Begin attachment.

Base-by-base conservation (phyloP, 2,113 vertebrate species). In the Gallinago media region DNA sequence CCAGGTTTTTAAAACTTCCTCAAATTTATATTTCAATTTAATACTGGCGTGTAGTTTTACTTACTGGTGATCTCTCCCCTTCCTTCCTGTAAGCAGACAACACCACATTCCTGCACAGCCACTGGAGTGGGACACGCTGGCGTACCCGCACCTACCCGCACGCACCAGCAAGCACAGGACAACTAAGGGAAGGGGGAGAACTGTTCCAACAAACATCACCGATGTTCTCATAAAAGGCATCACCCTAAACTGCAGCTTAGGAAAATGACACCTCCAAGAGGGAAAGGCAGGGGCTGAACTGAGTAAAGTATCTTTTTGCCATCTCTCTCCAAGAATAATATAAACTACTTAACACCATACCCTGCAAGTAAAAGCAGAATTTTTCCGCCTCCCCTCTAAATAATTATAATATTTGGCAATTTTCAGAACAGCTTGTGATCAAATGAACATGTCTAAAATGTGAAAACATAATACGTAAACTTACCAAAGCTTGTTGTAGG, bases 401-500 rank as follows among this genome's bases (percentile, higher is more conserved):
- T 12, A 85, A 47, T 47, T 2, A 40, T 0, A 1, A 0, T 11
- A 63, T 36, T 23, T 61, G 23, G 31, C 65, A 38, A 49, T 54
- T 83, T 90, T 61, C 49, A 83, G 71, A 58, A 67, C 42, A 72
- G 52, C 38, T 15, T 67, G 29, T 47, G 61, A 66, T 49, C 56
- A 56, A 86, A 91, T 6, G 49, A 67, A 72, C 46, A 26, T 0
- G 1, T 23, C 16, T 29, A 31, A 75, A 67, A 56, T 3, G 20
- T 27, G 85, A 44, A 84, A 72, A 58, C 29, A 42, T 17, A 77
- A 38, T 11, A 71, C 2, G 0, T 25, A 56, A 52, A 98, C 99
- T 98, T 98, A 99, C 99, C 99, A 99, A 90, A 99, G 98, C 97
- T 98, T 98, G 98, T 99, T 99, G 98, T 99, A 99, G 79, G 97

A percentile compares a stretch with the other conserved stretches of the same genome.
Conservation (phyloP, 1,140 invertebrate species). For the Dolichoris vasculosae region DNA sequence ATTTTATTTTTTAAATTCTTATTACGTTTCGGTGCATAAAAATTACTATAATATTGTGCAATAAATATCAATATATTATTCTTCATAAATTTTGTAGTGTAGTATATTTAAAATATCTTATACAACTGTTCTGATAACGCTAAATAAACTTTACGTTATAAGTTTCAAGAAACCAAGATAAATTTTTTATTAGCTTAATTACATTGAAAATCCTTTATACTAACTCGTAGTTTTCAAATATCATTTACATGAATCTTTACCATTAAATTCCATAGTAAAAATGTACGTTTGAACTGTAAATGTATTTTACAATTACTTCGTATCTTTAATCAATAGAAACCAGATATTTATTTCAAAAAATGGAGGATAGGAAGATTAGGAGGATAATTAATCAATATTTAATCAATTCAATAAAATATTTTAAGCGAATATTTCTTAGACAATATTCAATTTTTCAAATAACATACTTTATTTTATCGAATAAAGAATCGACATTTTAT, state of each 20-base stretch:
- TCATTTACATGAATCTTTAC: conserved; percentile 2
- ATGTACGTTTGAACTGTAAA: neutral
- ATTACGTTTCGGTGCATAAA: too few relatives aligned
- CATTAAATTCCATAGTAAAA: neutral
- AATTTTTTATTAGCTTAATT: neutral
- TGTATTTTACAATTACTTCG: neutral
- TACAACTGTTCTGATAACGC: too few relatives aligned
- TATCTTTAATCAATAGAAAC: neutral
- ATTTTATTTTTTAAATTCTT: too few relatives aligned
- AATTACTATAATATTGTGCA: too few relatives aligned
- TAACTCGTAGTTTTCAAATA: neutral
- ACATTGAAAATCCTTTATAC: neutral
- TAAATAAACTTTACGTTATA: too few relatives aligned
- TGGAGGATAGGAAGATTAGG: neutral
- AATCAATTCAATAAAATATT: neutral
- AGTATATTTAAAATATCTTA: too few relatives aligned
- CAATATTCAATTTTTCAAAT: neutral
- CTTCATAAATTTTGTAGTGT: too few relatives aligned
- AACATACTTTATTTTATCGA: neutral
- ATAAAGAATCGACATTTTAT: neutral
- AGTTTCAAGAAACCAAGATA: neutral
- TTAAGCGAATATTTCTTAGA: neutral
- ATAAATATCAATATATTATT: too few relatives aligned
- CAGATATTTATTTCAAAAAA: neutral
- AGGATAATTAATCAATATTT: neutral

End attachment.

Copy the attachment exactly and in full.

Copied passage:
Base-by-base conservation (phyloP, 2,113 vertebrate species). In the Gallinago media region DNA sequence CCAGGTTTTTAAAACTTCCTCAAATTTATATTTCAATTTAATACTGGCGTGTAGTTTTACTTACTGGTGATCTCTCCCCTTCCTTCCTGTAAGCAGACAACACCACATTCCTGCACAGCCACTGGAGTGGGACACGCTGGCGTACCCGCACCTACCCGCACGCACCAGCAAGCACAGGACAACTAAGGGAAGGGGGAGAACTGTTCCAACAAACATCACCGATGTTCTCATAAAAGGCATCACCCTAAACTGCAGCTTAGGAAAATGACACCTCCAAGAGGGAAAGGCAGGGGCTGAACTGAGTAAAGTATCTTTTTGCCATCTCTCTCCAAGAATAATATAAACTACTTAACACCATACCCTGCAAGTAAAAGCAGAATTTTTCCGCCTCCCCTCTAAATAATTATAATATTTGGCAATTTTCAGAACAGCTTGTGATCAAATGAACATGTCTAAAATGTGAAAACATAATACGTAAACTTACCAAAGCTTGTTGTAGG, bases 401-500 rank as follows among this genome's bases (percentile, higher is more conserved):
- T 12, A 85, A 47, T 47, T 2, A 40, T 0, A 1, A 0, T 11
- A 63, T 36, T 23, T 61, G 23, G 31, C 65, A 38, A 49, T 54
- T 83, T 90, T 61, C 49, A 83, G 71, A 58, A 67, C 42, A 72
- G 52, C 38, T 15, T 67, G 29, T 47, G 61, A 66, T 49, C 56
- A 56, A 86, A 91, T 6, G 49, A 67, A 72, C 46, A 26, T 0
- G 1, T 23, C 16, T 29, A 31, A 75, A 67, A 56, T 3, G 20
- T 27, G 85, A 44, A 84, A 72, A 58, C 29, A 42, T 17, A 77
- A 38, T 11, A 71, C 2, G 0, T 25, A 56, A 52, A 98, C 99
- T 98, T 98, A 99, C 99, C 99, A 99, A 90, A 99, G 98, C 97
- T 98, T 98, G 98, T 99, T 99, G 98, T 99, A 99, G 79, G 97

A percentile compares a stretch with the other conserved stretches of the same genome.
Conservation (phyloP, 1,140 invertebrate species). For the Dolichoris vasculosae region DNA sequence ATTTTATTTTTTAAATTCTTATTACGTTTCGGTGCATAAAAATTACTATAATATTGTGCAATAAATATCAATATATTATTCTTCATAAATTTTGTAGTGTAGTATATTTAAAATATCTTATACAACTGTTCTGATAACGCTAAATAAACTTTACGTTATAAGTTTCAAGAAACCAAGATAAATTTTTTATTAGCTTAATTACATTGAAAATCCTTTATACTAACTCGTAGTTTTCAAATATCATTTACATGAATCTTTACCATTAAATTCCATAGTAAAAATGTACGTTTGAACTGTAAATGTATTTTACAATTACTTCGTATCTTTAATCAATAGAAACCAGATATTTATTTCAAAAAATGGAGGATAGGAAGATTAGGAGGATAATTAATCAATATTTAATCAATTCAATAAAATATTTTAAGCGAATATTTCTTAGACAATATTCAATTTTTCAAATAACATACTTTATTTTATCGAATAAAGAATCGACATTTTAT, state of each 20-base stretch:
- TCATTTACATGAATCTTTAC: conserved; percentile 2
- ATGTACGTTTGAACTGTAAA: neutral
- ATTACGTTTCGGTGCATAAA: too few relatives aligned
- CATTAAATTCCATAGTAAAA: neutral
- AATTTTTTATTAGCTTAATT: neutral
- TGTATTTTACAATTACTTCG: neutral
- TACAACTGTTCTGATAACGC: too few relatives aligned
- TATCTTTAATCAATAGAAAC: neutral
- ATTTTATTTTTTAAATTCTT: too few relatives aligned
- AATTACTATAATATTGTGCA: too few relatives aligned
- TAACTCGTAGTTTTCAAATA: neutral
- ACATTGAAAATCCTTTATAC: neutral
- TAAATAAACTTTACGTTATA: too few relatives aligned
- TGGAGGATAGGAAGATTAGG: neutral
- AATCAATTCAATAAAATATT: neutral
- AGTATATTTAAAATATCTTA: too few relatives aligned
- CAATATTCAATTTTTCAAAT: neutral
- CTTCATAAATTTTGTAGTGT: too few relatives aligned
- AACATACTTTATTTTATCGA: neutral
- ATAAAGAATCGACATTTTAT: neutral
- AGTTTCAAGAAACCAAGATA: neutral
- TTAAGCGAATATTTCTTAGA: neutral
- ATAAATATCAATATATTATT: too few relatives aligned
- CAGATATTTATTTCAAAAAA: neutral
- AGGATAATTAATCAATATTT: neutral